My dear Vincent,
Excuse not answering your letter of some week or two ago. I’ve been much worried by the changing to this island. Packing up and other things.1
It is most good of you to give Monsieur Gauguin a leg up. Not knowing the man I can’t say if he deserves it. I hope so for your sake.
1r:2 I would like to help you. But how? There is but one legitimate way. i.e. By purchasing one of his works. The very last day in Paris I tried to fetch Boussod; Valadon & Cie to see the picture you speak of, ‘niggers &c.’,2 but failed through want of time. For others I saw, that big one of yours3 unfortunately swamps them in my opinion. So I am in a fix.
Young Bernard writes me from Saint-Briac.
Complains much of the weather interfering with his work.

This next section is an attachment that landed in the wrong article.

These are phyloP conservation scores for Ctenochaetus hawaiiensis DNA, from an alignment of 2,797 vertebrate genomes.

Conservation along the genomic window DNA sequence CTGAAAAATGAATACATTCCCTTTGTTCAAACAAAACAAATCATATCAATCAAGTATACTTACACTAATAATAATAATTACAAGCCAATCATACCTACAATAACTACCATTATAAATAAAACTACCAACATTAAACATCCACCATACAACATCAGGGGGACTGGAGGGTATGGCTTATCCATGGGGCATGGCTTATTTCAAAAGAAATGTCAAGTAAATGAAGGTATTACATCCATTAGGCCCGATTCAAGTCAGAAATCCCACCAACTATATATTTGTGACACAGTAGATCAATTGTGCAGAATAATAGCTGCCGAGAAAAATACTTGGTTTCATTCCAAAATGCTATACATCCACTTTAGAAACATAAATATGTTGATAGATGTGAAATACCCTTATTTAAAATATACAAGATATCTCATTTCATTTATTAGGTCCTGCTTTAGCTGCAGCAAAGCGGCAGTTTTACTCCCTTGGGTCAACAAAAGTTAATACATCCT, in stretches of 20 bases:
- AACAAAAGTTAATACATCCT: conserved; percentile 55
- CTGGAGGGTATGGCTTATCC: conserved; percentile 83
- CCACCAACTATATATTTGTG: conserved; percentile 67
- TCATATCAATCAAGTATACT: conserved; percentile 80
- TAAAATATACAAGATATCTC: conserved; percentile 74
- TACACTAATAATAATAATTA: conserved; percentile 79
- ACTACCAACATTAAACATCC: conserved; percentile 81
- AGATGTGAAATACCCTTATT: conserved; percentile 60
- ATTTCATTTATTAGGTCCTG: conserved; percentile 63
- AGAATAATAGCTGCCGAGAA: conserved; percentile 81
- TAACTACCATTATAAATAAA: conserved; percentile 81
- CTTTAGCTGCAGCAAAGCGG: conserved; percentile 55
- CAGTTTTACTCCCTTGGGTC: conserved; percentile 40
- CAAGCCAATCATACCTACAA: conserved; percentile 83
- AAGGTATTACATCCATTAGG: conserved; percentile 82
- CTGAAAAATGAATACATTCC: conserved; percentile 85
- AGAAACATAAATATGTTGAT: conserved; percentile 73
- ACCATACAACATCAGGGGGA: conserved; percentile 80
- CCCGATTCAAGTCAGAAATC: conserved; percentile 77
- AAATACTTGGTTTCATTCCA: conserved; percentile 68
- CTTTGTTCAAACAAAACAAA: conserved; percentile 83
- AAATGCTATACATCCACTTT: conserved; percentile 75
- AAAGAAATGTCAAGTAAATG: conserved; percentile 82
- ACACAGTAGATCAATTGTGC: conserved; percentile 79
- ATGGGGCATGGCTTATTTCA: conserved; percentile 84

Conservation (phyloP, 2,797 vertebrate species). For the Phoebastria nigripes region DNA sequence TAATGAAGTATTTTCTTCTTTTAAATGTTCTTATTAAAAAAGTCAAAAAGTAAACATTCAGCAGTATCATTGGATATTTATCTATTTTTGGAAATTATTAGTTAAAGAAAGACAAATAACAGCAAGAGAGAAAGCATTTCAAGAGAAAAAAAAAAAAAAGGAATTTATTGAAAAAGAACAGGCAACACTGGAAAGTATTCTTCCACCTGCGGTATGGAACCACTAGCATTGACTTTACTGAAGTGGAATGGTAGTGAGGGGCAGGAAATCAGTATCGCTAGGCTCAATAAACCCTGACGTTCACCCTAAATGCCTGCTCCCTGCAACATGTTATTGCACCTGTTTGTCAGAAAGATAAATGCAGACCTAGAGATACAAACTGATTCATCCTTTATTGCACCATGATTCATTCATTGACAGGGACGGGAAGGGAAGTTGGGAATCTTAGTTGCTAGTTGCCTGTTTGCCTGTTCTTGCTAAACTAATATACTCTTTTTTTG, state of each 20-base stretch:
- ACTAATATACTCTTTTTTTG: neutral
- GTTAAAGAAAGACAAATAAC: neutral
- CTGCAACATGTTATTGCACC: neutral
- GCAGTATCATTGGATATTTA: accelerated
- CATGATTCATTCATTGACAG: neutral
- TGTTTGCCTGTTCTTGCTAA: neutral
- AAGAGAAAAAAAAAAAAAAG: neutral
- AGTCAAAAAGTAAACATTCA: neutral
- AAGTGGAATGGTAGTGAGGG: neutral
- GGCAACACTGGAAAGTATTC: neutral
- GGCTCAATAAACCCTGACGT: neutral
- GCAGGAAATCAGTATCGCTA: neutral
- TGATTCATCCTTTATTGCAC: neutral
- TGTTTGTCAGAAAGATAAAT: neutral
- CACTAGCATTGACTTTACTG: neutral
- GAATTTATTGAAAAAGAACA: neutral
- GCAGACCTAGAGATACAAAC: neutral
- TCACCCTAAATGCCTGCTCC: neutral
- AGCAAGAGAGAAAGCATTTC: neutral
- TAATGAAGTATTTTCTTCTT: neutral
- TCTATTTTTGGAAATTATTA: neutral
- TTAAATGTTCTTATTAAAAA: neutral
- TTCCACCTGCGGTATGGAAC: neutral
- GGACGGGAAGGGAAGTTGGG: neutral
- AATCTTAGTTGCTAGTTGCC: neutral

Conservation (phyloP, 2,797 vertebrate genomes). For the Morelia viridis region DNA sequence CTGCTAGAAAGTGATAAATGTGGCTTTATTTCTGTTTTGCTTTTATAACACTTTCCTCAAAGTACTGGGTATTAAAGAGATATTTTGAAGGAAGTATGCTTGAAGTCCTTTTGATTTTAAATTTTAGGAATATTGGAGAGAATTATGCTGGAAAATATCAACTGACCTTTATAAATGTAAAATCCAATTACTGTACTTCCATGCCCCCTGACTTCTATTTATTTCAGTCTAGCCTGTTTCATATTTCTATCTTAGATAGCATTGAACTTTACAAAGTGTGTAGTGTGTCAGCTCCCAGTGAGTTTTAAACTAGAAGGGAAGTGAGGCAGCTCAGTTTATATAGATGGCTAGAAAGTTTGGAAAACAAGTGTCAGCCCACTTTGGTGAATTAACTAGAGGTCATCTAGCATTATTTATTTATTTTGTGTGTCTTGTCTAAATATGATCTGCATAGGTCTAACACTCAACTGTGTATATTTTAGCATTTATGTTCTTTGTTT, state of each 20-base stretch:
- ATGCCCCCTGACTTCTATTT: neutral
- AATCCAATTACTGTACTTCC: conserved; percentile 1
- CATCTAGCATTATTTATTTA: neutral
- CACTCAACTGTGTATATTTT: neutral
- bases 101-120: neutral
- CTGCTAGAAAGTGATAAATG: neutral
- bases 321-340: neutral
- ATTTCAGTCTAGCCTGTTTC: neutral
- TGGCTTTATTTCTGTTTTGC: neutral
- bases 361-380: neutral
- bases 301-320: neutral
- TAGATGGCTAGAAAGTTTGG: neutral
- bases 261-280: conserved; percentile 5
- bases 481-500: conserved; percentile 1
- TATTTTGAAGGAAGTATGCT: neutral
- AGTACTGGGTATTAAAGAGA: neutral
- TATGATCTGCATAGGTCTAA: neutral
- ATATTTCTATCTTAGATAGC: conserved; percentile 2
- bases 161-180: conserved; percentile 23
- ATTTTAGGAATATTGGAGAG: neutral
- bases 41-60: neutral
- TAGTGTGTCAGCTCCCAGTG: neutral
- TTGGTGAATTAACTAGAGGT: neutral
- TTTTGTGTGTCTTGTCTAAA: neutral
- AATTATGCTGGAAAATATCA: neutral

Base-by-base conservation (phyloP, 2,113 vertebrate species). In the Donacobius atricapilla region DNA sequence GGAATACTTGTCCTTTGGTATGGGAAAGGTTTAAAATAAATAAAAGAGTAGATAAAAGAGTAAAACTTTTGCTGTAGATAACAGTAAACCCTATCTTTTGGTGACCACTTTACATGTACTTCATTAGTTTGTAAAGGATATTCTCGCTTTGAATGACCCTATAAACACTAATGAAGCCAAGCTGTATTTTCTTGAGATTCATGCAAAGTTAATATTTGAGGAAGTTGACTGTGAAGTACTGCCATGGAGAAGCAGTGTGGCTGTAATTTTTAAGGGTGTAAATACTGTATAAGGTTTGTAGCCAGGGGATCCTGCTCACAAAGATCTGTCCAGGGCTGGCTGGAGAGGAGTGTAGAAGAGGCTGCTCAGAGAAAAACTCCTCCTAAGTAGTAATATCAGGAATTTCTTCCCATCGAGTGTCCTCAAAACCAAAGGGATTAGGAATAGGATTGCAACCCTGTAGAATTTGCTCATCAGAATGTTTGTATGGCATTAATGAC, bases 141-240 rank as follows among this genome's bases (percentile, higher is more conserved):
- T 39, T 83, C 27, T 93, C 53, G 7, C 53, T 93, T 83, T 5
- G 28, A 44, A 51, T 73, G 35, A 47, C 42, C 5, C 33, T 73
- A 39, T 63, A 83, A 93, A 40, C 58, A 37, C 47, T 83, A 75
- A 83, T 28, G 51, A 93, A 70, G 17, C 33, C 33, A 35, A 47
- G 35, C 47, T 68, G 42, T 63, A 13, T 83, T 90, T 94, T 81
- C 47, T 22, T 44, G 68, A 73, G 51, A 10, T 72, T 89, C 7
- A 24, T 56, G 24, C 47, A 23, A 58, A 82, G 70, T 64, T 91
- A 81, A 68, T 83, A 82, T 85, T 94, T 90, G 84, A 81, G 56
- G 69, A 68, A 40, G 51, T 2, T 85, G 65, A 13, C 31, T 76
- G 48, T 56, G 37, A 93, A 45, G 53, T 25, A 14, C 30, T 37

Before I left Paris I lunched with Mr Rodin (who has finished a fine head of my wife)4 and Mr Claude Monet. Saw ten of Mr Monet’s pictures done at Antibes.5 Very fine in color and light and a certain richness of envelop. But like nearly all the so-called Impressionist work the form is not enough
1v:4 studied. The big mass of form I mean. The trees too much wood in Branches for the size of Trunk and so against fundamental law of nature. A lack of construction everywhere.
He is undoubtedly a remarkable colorist. and full of courage in attacking difficult problems. We should all do the same. It is the only way to get strong. Luckily here in Belle-Île I am forced to try all things — figures, landscape, sea, cattle &c. &c. otherwise would